Evidently, the Brown administration used this strategy in its recent negotiations with the CCPOA. As has been widely reported, the governor and the union have reached a tentative contract agreement. Republican legislators and newspaper editorial boards have argued that this deal will not save enough money or return enough workplace control to management – some have even called it a “sweetheart deal.” In response to the criticism, Brown has claimed that he did not seek more drastic concessions from the union, at least in part, because the CCPOA did not actively oppose his criminal justice realignment plan to make counties (rather than the state) responsible for incarcerating low-level offenders and supervising most parolees. (The policy will not go into effect unless Brown gets his tax measures approved.) If implemented, the plan will decrease the number of prison officers and parole agents – hence, it’s not surprising that union leaders are taking heat for not opposing the plan. Nevertheless, the CCPOA finally has a contract, and, given the current economic environment, budget shortfalls, and rampant anti-union sentiment, it’s a solid one.
In a perfect world, taxpayers wouldn’t need to offer carrots to a public employee union to reform a state’s criminal justice system. But California politics, to put it mildly, is not quite a perfect world, and unless campaign financing and plenty of other structural matters are radically altered, the governor must get the CCPOA’s buy-in to downsize prisons.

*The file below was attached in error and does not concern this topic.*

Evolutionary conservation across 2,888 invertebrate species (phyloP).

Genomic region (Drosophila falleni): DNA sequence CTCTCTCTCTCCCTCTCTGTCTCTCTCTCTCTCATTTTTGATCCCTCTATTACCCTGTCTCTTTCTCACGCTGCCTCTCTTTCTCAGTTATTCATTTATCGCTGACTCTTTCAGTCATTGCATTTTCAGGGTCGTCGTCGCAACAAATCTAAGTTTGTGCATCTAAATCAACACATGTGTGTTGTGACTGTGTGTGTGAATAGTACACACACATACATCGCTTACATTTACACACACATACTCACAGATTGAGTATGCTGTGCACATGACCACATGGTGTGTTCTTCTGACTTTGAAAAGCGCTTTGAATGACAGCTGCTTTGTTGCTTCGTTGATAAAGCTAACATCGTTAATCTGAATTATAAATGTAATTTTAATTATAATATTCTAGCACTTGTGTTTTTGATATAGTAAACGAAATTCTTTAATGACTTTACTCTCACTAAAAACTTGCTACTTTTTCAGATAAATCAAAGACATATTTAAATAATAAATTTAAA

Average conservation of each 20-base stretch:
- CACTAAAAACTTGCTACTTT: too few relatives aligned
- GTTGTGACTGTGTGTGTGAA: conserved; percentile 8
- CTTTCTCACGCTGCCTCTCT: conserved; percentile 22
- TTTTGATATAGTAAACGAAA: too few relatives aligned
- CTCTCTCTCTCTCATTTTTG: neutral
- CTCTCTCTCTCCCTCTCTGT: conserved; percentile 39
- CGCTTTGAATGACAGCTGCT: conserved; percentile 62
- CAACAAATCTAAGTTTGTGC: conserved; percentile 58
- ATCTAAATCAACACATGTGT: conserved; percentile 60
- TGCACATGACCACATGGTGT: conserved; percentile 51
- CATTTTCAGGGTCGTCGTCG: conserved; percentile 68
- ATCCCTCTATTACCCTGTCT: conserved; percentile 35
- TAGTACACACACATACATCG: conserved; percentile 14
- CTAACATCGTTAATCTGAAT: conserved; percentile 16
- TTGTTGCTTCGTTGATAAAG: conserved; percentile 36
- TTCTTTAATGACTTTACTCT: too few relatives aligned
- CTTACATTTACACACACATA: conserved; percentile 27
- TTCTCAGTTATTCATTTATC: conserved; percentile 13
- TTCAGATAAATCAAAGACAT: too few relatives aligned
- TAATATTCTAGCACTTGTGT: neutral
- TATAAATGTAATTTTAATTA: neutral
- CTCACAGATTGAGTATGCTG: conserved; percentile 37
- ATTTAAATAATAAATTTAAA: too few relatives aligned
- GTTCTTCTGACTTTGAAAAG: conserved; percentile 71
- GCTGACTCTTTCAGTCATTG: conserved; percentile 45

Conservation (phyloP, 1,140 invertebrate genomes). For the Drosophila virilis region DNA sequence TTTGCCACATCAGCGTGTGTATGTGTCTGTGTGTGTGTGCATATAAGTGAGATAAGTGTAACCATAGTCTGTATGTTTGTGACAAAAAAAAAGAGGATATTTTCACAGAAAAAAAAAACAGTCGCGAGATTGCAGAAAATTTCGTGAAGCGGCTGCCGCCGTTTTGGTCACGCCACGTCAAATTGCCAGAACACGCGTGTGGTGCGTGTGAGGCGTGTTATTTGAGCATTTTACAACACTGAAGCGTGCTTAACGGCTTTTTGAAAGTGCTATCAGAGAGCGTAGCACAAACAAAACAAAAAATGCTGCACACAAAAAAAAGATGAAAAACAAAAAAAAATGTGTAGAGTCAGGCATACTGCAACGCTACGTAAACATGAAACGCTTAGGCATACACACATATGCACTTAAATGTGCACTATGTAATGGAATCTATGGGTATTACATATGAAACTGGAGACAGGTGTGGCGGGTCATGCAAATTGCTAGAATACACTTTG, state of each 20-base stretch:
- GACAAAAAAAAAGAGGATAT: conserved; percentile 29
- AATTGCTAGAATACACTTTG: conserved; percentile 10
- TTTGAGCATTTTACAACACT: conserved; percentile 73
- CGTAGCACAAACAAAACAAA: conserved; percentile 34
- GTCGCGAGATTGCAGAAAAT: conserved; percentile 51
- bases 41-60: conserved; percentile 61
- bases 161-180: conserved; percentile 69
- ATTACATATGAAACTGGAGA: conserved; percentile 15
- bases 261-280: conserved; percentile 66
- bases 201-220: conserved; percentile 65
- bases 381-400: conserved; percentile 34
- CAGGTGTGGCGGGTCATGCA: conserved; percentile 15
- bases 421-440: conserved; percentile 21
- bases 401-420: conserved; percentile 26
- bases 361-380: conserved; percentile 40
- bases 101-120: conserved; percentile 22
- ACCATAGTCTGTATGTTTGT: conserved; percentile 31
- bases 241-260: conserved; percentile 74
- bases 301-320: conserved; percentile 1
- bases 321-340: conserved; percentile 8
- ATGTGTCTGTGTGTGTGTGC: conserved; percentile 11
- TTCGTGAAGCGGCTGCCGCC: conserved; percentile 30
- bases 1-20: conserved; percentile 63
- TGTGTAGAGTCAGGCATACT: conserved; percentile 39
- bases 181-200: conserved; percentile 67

Brown’s realignment proposal is projected to reduce the state prison population by upwards of 40,000. Although it would alleviate overcrowding and satisfy the federal courts, it would not necessarily shrink the overall correctional population (instead it would simply shift state prisoners to the counties). Truly shrinking the system still requires sentencing reform. Neither Brown nor the legislature has shown any willingness to shorten prison sentences or increase alternatives to imprisonment, but if they do take up serious sentencing reform, they will again have to deal with the CCPOA and its allies. By addressing union members’ fears, policymakers can soften their resistance. And while a smaller prison system will eventually lead to fewer officers (and union members), it will also benefit those who continue to toil on the tiers and on the yards.
Contracting the penal population will decrease tension, violence, and chaos behind the walls, making the prison beat less “tough” for officers and prisoners alike. Despite the zero-sum calculations of so many, cutting corrections and helping officers are necessary and compatible goals.
Joshua Page is an assistant professor of sociology at the University of Minnesota. He is the author of The Toughest Beat: Politics, Punishment, and the Prison Officers Union in California (Oxford University Press, 2011). This article originally appeared on the site Zocalo Public Square.